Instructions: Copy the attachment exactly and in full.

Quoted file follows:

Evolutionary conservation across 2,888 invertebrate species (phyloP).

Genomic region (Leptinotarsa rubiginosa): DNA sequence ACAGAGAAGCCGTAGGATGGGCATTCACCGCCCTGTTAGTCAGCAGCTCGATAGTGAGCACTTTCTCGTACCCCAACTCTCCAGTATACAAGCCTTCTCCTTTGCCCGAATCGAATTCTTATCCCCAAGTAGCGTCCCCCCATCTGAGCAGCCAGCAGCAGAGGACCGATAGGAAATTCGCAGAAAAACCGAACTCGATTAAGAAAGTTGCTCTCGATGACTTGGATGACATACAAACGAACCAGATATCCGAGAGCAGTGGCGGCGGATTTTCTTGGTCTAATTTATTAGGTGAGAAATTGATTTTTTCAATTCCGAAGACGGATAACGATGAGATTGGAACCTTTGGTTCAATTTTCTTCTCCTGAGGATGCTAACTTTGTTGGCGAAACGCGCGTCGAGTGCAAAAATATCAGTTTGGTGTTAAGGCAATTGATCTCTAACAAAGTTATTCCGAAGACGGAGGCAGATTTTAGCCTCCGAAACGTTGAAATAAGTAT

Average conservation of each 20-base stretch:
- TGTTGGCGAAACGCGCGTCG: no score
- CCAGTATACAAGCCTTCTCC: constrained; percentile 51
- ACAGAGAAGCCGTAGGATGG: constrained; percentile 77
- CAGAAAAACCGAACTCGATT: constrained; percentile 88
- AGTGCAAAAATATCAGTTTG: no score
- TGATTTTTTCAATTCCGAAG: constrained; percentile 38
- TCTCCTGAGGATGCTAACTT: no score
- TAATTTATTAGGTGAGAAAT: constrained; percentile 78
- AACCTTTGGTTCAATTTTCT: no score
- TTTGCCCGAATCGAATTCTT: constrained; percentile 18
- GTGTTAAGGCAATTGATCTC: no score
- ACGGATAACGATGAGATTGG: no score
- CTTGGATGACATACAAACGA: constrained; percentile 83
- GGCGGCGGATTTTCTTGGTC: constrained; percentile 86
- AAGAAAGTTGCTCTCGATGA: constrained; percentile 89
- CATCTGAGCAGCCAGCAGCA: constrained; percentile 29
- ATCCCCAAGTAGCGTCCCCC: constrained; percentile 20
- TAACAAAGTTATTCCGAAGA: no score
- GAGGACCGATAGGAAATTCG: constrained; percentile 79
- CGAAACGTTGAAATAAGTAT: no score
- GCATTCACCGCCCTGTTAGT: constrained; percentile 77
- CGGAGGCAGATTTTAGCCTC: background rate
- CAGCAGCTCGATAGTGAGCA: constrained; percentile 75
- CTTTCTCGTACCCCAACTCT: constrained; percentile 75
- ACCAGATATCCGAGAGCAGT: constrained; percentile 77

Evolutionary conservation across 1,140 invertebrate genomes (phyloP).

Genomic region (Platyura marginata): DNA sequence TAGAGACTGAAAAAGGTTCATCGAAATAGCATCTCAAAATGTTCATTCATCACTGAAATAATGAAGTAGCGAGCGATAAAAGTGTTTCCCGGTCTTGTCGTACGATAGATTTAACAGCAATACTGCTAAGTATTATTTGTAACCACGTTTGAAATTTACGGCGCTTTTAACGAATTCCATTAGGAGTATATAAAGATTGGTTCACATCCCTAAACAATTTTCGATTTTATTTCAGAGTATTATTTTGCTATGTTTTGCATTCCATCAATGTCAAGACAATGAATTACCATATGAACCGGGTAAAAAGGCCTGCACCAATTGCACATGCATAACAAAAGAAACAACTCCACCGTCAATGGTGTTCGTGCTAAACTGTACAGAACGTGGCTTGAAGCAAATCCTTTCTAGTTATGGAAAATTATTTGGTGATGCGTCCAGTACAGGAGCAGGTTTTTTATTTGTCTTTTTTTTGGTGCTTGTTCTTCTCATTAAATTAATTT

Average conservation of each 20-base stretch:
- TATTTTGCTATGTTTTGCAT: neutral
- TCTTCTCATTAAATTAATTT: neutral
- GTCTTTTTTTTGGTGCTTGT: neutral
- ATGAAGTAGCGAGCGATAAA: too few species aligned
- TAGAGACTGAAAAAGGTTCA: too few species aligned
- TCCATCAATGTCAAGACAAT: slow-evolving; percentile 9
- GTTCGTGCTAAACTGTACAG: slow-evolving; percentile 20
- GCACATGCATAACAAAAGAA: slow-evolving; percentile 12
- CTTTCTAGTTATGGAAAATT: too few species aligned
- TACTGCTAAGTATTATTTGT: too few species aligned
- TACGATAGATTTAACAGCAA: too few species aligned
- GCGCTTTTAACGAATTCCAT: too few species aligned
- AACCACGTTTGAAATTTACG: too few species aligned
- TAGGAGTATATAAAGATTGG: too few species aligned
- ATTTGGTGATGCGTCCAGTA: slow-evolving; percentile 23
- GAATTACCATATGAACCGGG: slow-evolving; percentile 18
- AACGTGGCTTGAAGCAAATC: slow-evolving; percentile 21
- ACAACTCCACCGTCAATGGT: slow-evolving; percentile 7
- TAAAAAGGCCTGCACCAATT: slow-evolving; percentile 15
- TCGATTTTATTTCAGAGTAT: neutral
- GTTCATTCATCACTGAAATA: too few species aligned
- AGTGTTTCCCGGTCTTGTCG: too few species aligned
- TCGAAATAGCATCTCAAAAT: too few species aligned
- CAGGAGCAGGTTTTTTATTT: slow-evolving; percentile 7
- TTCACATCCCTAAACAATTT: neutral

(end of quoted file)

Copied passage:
Evolutionary conservation across 2,888 invertebrate species (phyloP).

Genomic region (Leptinotarsa rubiginosa): DNA sequence ACAGAGAAGCCGTAGGATGGGCATTCACCGCCCTGTTAGTCAGCAGCTCGATAGTGAGCACTTTCTCGTACCCCAACTCTCCAGTATACAAGCCTTCTCCTTTGCCCGAATCGAATTCTTATCCCCAAGTAGCGTCCCCCCATCTGAGCAGCCAGCAGCAGAGGACCGATAGGAAATTCGCAGAAAAACCGAACTCGATTAAGAAAGTTGCTCTCGATGACTTGGATGACATACAAACGAACCAGATATCCGAGAGCAGTGGCGGCGGATTTTCTTGGTCTAATTTATTAGGTGAGAAATTGATTTTTTCAATTCCGAAGACGGATAACGATGAGATTGGAACCTTTGGTTCAATTTTCTTCTCCTGAGGATGCTAACTTTGTTGGCGAAACGCGCGTCGAGTGCAAAAATATCAGTTTGGTGTTAAGGCAATTGATCTCTAACAAAGTTATTCCGAAGACGGAGGCAGATTTTAGCCTCCGAAACGTTGAAATAAGTAT

Average conservation of each 20-base stretch:
- TGTTGGCGAAACGCGCGTCG: no score
- CCAGTATACAAGCCTTCTCC: constrained; percentile 51
- ACAGAGAAGCCGTAGGATGG: constrained; percentile 77
- CAGAAAAACCGAACTCGATT: constrained; percentile 88
- AGTGCAAAAATATCAGTTTG: no score
- TGATTTTTTCAATTCCGAAG: constrained; percentile 38
- TCTCCTGAGGATGCTAACTT: no score
- TAATTTATTAGGTGAGAAAT: constrained; percentile 78
- AACCTTTGGTTCAATTTTCT: no score
- TTTGCCCGAATCGAATTCTT: constrained; percentile 18
- GTGTTAAGGCAATTGATCTC: no score
- ACGGATAACGATGAGATTGG: no score
- CTTGGATGACATACAAACGA: constrained; percentile 83
- GGCGGCGGATTTTCTTGGTC: constrained; percentile 86
- AAGAAAGTTGCTCTCGATGA: constrained; percentile 89
- CATCTGAGCAGCCAGCAGCA: constrained; percentile 29
- ATCCCCAAGTAGCGTCCCCC: constrained; percentile 20
- TAACAAAGTTATTCCGAAGA: no score
- GAGGACCGATAGGAAATTCG: constrained; percentile 79
- CGAAACGTTGAAATAAGTAT: no score
- GCATTCACCGCCCTGTTAGT: constrained; percentile 77
- CGGAGGCAGATTTTAGCCTC: background rate
- CAGCAGCTCGATAGTGAGCA: constrained; percentile 75
- CTTTCTCGTACCCCAACTCT: constrained; percentile 75
- ACCAGATATCCGAGAGCAGT: constrained; percentile 77

Evolutionary conservation across 1,140 invertebrate genomes (phyloP).

Genomic region (Platyura marginata): DNA sequence TAGAGACTGAAAAAGGTTCATCGAAATAGCATCTCAAAATGTTCATTCATCACTGAAATAATGAAGTAGCGAGCGATAAAAGTGTTTCCCGGTCTTGTCGTACGATAGATTTAACAGCAATACTGCTAAGTATTATTTGTAACCACGTTTGAAATTTACGGCGCTTTTAACGAATTCCATTAGGAGTATATAAAGATTGGTTCACATCCCTAAACAATTTTCGATTTTATTTCAGAGTATTATTTTGCTATGTTTTGCATTCCATCAATGTCAAGACAATGAATTACCATATGAACCGGGTAAAAAGGCCTGCACCAATTGCACATGCATAACAAAAGAAACAACTCCACCGTCAATGGTGTTCGTGCTAAACTGTACAGAACGTGGCTTGAAGCAAATCCTTTCTAGTTATGGAAAATTATTTGGTGATGCGTCCAGTACAGGAGCAGGTTTTTTATTTGTCTTTTTTTTGGTGCTTGTTCTTCTCATTAAATTAATTT

Average conservation of each 20-base stretch:
- TATTTTGCTATGTTTTGCAT: neutral
- TCTTCTCATTAAATTAATTT: neutral
- GTCTTTTTTTTGGTGCTTGT: neutral
- ATGAAGTAGCGAGCGATAAA: too few species aligned
- TAGAGACTGAAAAAGGTTCA: too few species aligned
- TCCATCAATGTCAAGACAAT: slow-evolving; percentile 9
- GTTCGTGCTAAACTGTACAG: slow-evolving; percentile 20
- GCACATGCATAACAAAAGAA: slow-evolving; percentile 12
- CTTTCTAGTTATGGAAAATT: too few species aligned
- TACTGCTAAGTATTATTTGT: too few species aligned
- TACGATAGATTTAACAGCAA: too few species aligned
- GCGCTTTTAACGAATTCCAT: too few species aligned
- AACCACGTTTGAAATTTACG: too few species aligned
- TAGGAGTATATAAAGATTGG: too few species aligned
- ATTTGGTGATGCGTCCAGTA: slow-evolving; percentile 23
- GAATTACCATATGAACCGGG: slow-evolving; percentile 18
- AACGTGGCTTGAAGCAAATC: slow-evolving; percentile 21
- ACAACTCCACCGTCAATGGT: slow-evolving; percentile 7
- TAAAAAGGCCTGCACCAATT: slow-evolving; percentile 15
- TCGATTTTATTTCAGAGTAT: neutral
- GTTCATTCATCACTGAAATA: too few species aligned
- AGTGTTTCCCGGTCTTGTCG: too few species aligned
- TCGAAATAGCATCTCAAAAT: too few species aligned
- CAGGAGCAGGTTTTTTATTT: slow-evolving; percentile 7
- TTCACATCCCTAAACAATTT: neutral